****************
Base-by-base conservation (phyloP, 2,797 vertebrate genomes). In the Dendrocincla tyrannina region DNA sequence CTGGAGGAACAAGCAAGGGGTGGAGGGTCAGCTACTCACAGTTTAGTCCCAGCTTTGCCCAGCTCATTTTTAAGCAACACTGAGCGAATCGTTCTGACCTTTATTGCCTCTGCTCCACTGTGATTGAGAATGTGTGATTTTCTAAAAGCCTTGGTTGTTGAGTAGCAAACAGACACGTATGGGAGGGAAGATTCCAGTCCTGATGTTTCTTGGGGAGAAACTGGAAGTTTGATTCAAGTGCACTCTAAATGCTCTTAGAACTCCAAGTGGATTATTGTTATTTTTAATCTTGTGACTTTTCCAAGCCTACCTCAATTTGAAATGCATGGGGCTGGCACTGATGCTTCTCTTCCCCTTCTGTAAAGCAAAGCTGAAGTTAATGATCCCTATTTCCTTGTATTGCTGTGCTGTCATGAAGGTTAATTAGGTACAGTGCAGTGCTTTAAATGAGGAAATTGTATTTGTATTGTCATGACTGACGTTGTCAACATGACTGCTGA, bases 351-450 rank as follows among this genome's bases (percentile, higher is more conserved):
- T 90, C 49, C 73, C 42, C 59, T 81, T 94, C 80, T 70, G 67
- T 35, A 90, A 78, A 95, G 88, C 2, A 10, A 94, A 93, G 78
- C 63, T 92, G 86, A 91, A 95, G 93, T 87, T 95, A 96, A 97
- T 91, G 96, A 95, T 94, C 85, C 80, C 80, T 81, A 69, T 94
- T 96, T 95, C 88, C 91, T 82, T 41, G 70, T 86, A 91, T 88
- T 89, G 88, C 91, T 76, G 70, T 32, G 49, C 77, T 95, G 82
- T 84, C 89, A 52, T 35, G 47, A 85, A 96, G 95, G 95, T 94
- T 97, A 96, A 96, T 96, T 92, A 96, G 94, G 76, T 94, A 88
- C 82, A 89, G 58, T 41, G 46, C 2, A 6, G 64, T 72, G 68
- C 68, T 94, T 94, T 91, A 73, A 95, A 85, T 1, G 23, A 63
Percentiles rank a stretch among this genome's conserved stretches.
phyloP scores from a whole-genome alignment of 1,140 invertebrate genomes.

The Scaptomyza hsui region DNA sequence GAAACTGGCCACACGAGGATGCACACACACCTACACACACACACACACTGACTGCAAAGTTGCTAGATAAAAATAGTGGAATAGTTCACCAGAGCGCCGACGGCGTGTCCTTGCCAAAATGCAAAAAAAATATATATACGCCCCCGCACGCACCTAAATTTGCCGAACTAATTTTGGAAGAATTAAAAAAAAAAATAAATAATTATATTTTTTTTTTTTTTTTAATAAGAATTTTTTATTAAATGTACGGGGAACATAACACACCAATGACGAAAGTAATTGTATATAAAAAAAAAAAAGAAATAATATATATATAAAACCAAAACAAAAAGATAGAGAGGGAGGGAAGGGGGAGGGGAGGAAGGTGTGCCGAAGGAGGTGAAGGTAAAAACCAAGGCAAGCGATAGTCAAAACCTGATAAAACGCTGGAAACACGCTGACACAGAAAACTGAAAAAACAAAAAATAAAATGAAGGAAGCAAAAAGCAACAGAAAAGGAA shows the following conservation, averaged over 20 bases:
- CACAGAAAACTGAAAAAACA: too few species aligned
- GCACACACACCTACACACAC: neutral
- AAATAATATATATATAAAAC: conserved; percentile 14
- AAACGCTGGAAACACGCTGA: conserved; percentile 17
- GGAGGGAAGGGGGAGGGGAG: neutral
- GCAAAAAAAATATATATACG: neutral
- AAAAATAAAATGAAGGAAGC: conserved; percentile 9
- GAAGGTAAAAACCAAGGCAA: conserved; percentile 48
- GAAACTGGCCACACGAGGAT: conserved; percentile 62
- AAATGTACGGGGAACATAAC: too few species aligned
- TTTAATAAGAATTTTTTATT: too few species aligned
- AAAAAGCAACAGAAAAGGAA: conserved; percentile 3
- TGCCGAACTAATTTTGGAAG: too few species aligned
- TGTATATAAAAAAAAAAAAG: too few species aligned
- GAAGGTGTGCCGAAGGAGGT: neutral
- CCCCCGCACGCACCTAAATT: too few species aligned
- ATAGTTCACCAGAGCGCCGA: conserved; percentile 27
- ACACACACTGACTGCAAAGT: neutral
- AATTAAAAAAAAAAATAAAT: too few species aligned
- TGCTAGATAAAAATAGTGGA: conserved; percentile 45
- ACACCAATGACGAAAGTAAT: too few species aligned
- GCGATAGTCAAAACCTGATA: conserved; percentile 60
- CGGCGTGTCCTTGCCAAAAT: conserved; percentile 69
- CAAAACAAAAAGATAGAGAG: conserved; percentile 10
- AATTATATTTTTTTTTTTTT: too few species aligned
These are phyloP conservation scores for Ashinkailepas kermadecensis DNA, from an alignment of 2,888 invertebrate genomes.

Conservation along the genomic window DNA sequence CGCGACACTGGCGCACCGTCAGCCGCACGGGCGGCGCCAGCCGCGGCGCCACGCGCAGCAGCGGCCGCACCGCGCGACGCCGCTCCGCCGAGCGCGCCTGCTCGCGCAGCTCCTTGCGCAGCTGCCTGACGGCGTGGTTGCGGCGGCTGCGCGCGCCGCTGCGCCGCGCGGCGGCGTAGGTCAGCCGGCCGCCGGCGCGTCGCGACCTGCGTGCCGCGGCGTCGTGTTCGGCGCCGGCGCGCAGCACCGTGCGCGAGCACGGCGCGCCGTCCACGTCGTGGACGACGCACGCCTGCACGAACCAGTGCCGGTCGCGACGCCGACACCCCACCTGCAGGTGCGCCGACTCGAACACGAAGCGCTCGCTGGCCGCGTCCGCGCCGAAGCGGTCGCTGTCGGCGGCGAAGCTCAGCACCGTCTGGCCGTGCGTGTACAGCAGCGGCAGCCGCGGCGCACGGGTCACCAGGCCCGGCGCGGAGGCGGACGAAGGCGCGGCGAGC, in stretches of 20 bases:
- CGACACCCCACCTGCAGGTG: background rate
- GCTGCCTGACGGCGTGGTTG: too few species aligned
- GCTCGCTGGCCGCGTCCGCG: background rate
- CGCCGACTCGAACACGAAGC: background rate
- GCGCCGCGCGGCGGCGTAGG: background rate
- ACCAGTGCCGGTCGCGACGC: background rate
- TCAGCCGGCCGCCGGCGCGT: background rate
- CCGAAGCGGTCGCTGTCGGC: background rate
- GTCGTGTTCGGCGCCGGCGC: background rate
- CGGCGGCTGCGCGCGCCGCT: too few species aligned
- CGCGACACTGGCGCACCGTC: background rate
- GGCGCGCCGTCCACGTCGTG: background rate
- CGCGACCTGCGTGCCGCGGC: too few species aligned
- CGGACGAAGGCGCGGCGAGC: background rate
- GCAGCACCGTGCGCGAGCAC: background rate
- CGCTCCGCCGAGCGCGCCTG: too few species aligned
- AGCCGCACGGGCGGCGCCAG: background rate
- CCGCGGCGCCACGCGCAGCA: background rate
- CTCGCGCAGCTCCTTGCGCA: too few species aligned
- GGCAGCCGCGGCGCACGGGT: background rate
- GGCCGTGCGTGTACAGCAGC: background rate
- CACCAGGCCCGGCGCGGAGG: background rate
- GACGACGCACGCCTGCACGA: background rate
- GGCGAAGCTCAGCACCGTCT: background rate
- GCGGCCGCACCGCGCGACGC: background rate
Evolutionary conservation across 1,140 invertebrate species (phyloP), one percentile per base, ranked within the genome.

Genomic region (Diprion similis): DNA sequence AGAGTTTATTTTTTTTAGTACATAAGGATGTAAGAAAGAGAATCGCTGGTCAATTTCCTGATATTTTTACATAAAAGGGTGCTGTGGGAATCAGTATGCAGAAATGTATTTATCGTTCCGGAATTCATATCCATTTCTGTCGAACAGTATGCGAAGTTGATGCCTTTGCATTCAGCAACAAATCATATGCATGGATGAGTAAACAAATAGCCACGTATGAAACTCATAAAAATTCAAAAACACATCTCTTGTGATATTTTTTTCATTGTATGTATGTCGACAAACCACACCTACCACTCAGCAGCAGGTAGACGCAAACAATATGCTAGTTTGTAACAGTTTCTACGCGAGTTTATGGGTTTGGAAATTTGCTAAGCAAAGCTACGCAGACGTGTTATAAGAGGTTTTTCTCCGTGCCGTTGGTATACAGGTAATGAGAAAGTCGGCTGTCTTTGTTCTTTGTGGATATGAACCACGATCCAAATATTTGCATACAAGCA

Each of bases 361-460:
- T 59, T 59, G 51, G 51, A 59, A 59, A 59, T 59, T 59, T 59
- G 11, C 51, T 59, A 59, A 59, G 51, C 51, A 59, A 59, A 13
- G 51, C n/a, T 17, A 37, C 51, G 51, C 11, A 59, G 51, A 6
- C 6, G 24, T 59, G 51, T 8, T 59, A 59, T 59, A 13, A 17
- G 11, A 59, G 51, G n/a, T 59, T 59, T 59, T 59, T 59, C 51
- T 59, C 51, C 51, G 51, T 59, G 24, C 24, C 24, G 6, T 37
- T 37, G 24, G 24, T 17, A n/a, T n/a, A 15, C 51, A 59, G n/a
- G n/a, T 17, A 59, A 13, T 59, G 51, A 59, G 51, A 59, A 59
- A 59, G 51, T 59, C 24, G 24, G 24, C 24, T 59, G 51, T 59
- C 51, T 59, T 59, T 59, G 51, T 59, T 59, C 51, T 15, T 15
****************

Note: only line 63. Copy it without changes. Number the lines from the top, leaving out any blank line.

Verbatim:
- CACCAGGCCCGGCGCGGAGG: background rate